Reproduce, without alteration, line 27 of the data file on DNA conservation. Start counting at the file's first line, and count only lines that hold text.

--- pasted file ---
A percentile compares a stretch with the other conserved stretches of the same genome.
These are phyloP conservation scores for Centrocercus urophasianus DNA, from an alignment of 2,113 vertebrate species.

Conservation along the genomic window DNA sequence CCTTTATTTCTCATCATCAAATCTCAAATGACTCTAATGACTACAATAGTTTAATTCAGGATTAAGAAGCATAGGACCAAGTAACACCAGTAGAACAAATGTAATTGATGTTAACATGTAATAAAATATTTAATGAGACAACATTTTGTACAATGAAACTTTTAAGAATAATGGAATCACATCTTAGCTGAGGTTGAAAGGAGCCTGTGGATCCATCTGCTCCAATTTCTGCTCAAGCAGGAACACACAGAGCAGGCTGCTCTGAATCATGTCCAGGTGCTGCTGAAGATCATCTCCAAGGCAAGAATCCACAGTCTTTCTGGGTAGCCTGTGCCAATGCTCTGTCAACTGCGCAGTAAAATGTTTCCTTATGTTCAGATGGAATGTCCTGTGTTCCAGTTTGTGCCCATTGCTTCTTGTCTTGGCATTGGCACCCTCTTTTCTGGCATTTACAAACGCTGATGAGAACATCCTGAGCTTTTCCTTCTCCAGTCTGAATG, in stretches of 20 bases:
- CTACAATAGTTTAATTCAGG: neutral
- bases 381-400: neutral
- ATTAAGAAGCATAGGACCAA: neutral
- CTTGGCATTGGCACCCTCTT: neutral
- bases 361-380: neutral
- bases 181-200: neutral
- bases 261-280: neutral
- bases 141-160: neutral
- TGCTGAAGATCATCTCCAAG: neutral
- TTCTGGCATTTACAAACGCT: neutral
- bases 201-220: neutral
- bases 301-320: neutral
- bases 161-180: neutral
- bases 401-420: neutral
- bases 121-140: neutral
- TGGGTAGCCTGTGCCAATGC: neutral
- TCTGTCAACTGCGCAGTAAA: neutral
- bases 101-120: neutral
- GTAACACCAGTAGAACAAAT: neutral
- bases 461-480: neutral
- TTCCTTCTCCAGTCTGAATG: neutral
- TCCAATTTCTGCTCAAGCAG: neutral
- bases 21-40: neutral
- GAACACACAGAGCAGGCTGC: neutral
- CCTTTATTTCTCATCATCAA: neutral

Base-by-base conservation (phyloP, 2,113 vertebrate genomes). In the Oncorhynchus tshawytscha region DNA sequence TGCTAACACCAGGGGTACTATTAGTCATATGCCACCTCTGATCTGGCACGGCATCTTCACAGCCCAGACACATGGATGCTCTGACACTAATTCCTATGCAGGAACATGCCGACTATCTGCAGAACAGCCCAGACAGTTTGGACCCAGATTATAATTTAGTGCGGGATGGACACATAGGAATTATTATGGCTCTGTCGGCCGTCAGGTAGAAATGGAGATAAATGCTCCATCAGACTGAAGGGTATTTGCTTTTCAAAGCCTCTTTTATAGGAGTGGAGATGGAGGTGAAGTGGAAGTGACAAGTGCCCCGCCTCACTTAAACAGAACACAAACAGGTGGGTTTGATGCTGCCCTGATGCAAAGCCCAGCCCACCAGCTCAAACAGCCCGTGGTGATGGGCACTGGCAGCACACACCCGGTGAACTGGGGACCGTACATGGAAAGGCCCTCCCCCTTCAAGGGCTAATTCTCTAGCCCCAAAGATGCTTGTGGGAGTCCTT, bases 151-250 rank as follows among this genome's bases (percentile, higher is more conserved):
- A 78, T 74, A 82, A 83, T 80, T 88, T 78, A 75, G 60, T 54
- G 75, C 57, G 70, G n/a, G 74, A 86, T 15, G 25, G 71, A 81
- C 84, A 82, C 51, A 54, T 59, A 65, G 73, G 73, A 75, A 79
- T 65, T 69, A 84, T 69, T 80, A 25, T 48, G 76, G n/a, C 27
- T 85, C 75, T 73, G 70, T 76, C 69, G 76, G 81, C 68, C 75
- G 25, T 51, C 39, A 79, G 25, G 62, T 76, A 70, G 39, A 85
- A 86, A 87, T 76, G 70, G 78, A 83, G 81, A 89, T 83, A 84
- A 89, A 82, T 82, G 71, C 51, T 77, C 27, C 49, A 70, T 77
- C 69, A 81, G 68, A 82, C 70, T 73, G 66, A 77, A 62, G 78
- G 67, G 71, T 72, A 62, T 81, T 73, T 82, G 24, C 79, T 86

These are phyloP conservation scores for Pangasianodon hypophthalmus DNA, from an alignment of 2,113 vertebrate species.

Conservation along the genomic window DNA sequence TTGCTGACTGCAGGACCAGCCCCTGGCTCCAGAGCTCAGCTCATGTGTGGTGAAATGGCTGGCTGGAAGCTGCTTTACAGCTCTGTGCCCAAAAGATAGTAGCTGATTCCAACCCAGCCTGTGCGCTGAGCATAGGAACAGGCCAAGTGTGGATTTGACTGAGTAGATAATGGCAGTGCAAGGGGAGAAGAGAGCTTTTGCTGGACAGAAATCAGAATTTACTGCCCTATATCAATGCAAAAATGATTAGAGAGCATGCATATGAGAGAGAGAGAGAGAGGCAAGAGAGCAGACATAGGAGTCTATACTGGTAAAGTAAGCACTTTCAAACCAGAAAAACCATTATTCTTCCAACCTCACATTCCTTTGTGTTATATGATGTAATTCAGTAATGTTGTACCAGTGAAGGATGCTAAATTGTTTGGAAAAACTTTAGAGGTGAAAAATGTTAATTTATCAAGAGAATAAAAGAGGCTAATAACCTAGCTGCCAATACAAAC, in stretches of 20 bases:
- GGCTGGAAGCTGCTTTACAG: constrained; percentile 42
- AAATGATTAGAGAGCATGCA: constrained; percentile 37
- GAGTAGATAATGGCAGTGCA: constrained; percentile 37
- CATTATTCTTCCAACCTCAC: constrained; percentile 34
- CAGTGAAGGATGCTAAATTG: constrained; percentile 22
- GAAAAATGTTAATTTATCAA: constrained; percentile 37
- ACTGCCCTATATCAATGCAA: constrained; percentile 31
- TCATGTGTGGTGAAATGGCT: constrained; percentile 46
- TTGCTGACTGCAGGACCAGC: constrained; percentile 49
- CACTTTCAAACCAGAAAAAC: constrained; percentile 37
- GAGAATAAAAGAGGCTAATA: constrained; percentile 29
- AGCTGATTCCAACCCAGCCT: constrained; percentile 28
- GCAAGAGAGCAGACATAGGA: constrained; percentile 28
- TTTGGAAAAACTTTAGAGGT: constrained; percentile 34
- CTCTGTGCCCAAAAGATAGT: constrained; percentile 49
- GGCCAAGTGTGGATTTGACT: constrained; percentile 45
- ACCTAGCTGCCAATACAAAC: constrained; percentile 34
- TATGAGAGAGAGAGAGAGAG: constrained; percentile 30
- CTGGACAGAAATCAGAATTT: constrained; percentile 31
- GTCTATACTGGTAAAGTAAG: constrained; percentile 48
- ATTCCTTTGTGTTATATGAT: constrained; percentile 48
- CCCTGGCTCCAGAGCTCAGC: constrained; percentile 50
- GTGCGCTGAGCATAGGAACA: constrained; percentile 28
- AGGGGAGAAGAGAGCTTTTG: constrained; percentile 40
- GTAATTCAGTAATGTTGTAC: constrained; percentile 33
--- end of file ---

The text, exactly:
- GAACACACAGAGCAGGCTGC: neutral